Friday, March 22, 2013

Market Week Wrap-up  Weekly Market UpdateCyprus Reanimates Eurozone Crisis

- Events in Cyprus this week called into question the emerging consensus that the Eurozone crisis had been brought under control. Despite the awful economic data coming out of Europe and the complicated aftermath of the Italian elections, there had been a feeling that the worst was over and that the peripheral nations were making progress toward normalization. But after the Troika insisted last weekend that Cyprus accept a bail-in levy on bank deposits and the Cyprus parliament rejected the deal, there was a strong sense of deja vu in markets as analysts started discussing the chances of a disorderly bankruptcy. Outside of Cyprus, the data in Europe did not bode well: French, German and Eurozone preliminary manufacturing PMI data declined, in France's case to its worst level in nearly four years. In the UK, Chancellor Osborne unveiled the new 2013 UK budget, which he said would go further on monetary activism and fiscal reform (translation: more austerity). In the US, the March Philly Fed survey roared back to positive after February's big negative reading and the preliminary Markit PMI manufacturing number was pretty good. The FOMC decision saw no surprises, and in his post-decision press conference Chairman Bernanke stressed that the Fed will make adjustments to monthly asset purchases as needed, but not frequently and only in response to meaningful changes in conditions. Despite the chaos in Europe, US markets were close to flat on the week: the DJIA fell less than 0.1%, the S&P 500 was off 0.2% and the Nasdaq dipped 0.1%.

- The Cyprus situation is not exactly new: the small island nation had been relying on a €2.5B loan from Russia to cover its budget deficit since January 2012 and has been negotiating with the Troika for a bailout of its troubled banking system since last July. After on-again, off-again talks, Cyprus and the Troika reached a deal for a €10B bailout last Saturday, including a one-off bank deposit levy of 6.7% for deposits up to €100K and 9.9% for higher deposits. The disclosure of this condition ignited a political firestorm and pushed the parliament to reject the deal in a vote on Tuesday. Cyprus sought a better bailout package from Russia, including loan extensions, possibly in exchange for rights to natural gas assets, but the Russians refused. The ECB will cancel emergency ELA liquidity assistance on Monday if there is no deal, which would likely precipitate a Cyprus sovereign bankruptcy and the nation's exit from the euro zone.

- As of writing on Friday afternoon, negotiations have taken a turn for the better, despite reports that the Troika hiked Cyprus's contribution to the €10B bank bailout to €6.7B from €5.8B prior and demanded some form of bank levy. Most reports indicate that accounts of €100K or less will be protected from the levy. Unofficial statements from sources indicate a deal can be reached over the weekend, however we have heard this sort of talk before. Damage to the other peripheral nations has been limited so far: after rising above 5% earlier in the week, the yield on the Spanish government 10-year bond fell to 4.83% on Friday, while Italian 10-year yields dropped from a high of 4.63% to around 4.50% on Friday.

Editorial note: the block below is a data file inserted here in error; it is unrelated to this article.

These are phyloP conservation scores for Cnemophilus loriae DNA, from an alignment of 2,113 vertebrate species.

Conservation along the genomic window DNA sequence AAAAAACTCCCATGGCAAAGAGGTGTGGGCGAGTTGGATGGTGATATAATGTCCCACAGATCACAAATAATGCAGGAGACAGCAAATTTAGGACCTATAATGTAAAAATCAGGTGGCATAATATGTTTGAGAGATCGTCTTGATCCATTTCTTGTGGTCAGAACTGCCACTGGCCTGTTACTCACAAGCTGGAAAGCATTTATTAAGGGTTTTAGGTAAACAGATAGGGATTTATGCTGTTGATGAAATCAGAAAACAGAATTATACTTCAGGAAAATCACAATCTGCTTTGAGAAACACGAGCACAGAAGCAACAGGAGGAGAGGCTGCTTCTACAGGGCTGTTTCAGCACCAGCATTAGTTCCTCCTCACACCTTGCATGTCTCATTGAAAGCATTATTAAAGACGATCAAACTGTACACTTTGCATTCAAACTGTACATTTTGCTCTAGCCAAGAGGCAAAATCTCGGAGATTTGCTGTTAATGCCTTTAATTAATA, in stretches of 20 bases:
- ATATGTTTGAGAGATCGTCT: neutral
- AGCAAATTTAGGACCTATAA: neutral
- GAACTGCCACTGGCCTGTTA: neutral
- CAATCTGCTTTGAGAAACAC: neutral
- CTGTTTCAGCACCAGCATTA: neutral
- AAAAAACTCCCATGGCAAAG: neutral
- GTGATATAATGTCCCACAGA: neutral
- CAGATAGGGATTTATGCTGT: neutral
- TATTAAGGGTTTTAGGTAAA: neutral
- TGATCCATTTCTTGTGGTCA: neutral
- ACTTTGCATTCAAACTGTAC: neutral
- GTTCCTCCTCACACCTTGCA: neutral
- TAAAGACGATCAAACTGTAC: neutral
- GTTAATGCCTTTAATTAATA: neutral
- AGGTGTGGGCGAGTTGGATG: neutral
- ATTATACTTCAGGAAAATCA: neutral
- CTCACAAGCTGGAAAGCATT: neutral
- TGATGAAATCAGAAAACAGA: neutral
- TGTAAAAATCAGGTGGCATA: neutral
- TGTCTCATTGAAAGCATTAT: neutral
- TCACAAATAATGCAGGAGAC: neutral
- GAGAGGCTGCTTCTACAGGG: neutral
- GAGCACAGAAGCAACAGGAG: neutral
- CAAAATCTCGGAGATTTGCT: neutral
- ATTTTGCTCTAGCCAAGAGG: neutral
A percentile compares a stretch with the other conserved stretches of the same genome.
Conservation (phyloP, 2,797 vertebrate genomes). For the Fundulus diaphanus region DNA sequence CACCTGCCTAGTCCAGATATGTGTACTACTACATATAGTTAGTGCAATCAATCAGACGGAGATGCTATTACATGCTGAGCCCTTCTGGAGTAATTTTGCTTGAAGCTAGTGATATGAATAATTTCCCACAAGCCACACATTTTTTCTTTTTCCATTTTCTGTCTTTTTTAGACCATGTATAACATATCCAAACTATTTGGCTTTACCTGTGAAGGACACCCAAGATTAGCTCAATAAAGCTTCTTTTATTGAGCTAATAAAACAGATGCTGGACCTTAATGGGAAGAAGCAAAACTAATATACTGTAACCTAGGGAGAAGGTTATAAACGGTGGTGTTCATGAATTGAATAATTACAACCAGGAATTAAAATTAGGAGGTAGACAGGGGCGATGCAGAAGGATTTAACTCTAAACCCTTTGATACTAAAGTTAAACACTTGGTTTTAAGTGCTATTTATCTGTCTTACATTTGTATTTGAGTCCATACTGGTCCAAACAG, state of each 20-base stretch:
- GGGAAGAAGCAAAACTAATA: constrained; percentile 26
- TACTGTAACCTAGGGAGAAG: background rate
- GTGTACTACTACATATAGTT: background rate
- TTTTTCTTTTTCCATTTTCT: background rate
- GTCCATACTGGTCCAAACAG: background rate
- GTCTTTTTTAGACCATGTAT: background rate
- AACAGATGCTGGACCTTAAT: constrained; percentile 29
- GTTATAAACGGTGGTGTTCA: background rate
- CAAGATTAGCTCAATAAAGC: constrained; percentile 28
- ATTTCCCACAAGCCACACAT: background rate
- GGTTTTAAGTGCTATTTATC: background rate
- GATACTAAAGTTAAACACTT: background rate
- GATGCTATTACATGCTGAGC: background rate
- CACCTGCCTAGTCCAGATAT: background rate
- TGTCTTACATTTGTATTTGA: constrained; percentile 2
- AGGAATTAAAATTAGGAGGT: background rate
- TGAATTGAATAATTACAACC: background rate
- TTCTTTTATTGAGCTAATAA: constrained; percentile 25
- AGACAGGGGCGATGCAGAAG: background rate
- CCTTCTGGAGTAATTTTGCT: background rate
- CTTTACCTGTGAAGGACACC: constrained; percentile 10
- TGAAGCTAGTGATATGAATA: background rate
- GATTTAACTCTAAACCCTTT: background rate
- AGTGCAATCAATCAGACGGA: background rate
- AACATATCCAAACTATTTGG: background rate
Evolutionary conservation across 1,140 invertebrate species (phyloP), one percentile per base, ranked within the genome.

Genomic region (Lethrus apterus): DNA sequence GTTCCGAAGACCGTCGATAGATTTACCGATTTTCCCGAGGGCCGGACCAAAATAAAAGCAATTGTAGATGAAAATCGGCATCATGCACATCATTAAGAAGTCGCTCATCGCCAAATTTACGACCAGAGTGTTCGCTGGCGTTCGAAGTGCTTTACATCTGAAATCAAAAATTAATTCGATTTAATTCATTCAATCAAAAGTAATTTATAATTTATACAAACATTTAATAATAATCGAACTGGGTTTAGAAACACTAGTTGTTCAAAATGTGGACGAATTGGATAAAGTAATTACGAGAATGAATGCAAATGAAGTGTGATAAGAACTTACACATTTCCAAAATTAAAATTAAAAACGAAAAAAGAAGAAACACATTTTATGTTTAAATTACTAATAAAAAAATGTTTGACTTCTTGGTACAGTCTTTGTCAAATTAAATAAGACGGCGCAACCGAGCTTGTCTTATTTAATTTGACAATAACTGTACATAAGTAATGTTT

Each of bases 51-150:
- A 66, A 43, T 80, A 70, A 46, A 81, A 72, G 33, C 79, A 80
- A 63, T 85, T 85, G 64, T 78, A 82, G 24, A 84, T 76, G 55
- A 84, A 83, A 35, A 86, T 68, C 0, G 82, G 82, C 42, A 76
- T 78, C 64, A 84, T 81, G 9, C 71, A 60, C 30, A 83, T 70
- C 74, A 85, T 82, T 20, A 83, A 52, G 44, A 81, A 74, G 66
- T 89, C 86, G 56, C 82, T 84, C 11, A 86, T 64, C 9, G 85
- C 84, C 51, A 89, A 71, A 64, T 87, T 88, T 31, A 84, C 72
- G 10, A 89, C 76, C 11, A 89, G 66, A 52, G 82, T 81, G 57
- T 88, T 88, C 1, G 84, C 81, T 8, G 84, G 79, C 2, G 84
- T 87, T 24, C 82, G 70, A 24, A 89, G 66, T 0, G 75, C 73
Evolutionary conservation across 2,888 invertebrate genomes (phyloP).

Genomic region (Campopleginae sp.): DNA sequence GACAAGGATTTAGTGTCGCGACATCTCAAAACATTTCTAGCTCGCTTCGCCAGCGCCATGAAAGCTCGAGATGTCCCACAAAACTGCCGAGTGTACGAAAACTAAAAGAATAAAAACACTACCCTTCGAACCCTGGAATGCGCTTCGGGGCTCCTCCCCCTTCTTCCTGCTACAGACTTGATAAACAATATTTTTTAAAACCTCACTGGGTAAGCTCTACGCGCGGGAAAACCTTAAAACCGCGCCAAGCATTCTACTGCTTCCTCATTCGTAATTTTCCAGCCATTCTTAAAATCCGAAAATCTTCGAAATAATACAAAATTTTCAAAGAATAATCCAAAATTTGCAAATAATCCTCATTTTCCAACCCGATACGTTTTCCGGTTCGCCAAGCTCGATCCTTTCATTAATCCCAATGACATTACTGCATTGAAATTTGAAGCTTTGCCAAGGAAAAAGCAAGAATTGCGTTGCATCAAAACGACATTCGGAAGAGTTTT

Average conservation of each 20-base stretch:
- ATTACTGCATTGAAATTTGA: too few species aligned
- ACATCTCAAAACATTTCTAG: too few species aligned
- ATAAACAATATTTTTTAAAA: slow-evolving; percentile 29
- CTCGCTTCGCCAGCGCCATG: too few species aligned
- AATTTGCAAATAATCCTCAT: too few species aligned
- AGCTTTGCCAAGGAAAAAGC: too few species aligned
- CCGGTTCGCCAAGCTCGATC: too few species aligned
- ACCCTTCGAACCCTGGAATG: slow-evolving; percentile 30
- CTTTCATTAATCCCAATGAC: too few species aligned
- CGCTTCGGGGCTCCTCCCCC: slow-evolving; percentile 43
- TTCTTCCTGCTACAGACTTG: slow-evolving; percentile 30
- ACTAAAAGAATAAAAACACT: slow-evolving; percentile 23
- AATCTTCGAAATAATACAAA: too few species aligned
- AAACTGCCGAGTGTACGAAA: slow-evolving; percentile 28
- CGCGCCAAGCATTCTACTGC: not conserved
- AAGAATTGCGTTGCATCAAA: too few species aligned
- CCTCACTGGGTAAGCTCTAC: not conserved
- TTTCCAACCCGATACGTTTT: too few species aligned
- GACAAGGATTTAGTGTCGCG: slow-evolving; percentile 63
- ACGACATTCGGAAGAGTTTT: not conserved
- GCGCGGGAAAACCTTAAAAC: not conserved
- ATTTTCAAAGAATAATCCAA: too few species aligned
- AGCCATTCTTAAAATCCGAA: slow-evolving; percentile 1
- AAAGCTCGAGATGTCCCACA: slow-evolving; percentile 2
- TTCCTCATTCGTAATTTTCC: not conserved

- Fedex, Oracle and Nike disclosed notable quarterly earnings reports this week. Shares of Fedex have lost about 8% since the firm missed Q3 earnings expectations and cut its FY13 guidance. Executives blamed the poor showing on customers shifting from air express to slower but less expensive modes of international shipping. Excess capacity overseas pressured margins. Oracle missed consensus estimates by a hair in its Q3 report and offered poor guidance for Q4. The firm's key new software sales slipped in the quarter. On the positive side, shares of Nike are up nearly 12% since the firm saw better profits and better margins in its Q3. Margins have been sliding lower for approximately two years and this was the first quarter of improvement.

- Declines in the euro were less bad than might have been expected given the developments in Cyprus. The biggest decline in EUR/USD came over last weekend, as EUR/USD dropped from 1.3075 to around 1.2880 early on Monday. On Tuesday EUR/USD dipped below its 200-day moving average around 1.2871 to test briefly below 1.2850, a level last seen in November 2012.

- The yen saw some profit taking after weeks of speculation about which policies the new BOJ Governor Kuroda would implement. Kuroda took the helm on Thursday and said all the right things at his first press conference. However, his remarks did not offer the market anything it wasn't already expecting. After trading as high as 96.75 last week, USD/JPY was trading below 94.50 on Friday.

- UK Chancellor Osborne presented the government's 2013 budget to parliament on Wednesday. GBP/USD saw plenty of volatility as the details came out, trading as low as 1.5050 and as high as 1.5180 on Wednesday morning. Osborne warned that the budget would go further on monetary activism and fiscal reform and also presented the updated BoE remit that confirmed the new 2% CPI target. GBP/USD pushed out to one-month highs by the week's end, easily shrugging off Fitch placing the UK's AAA rating on watch negative.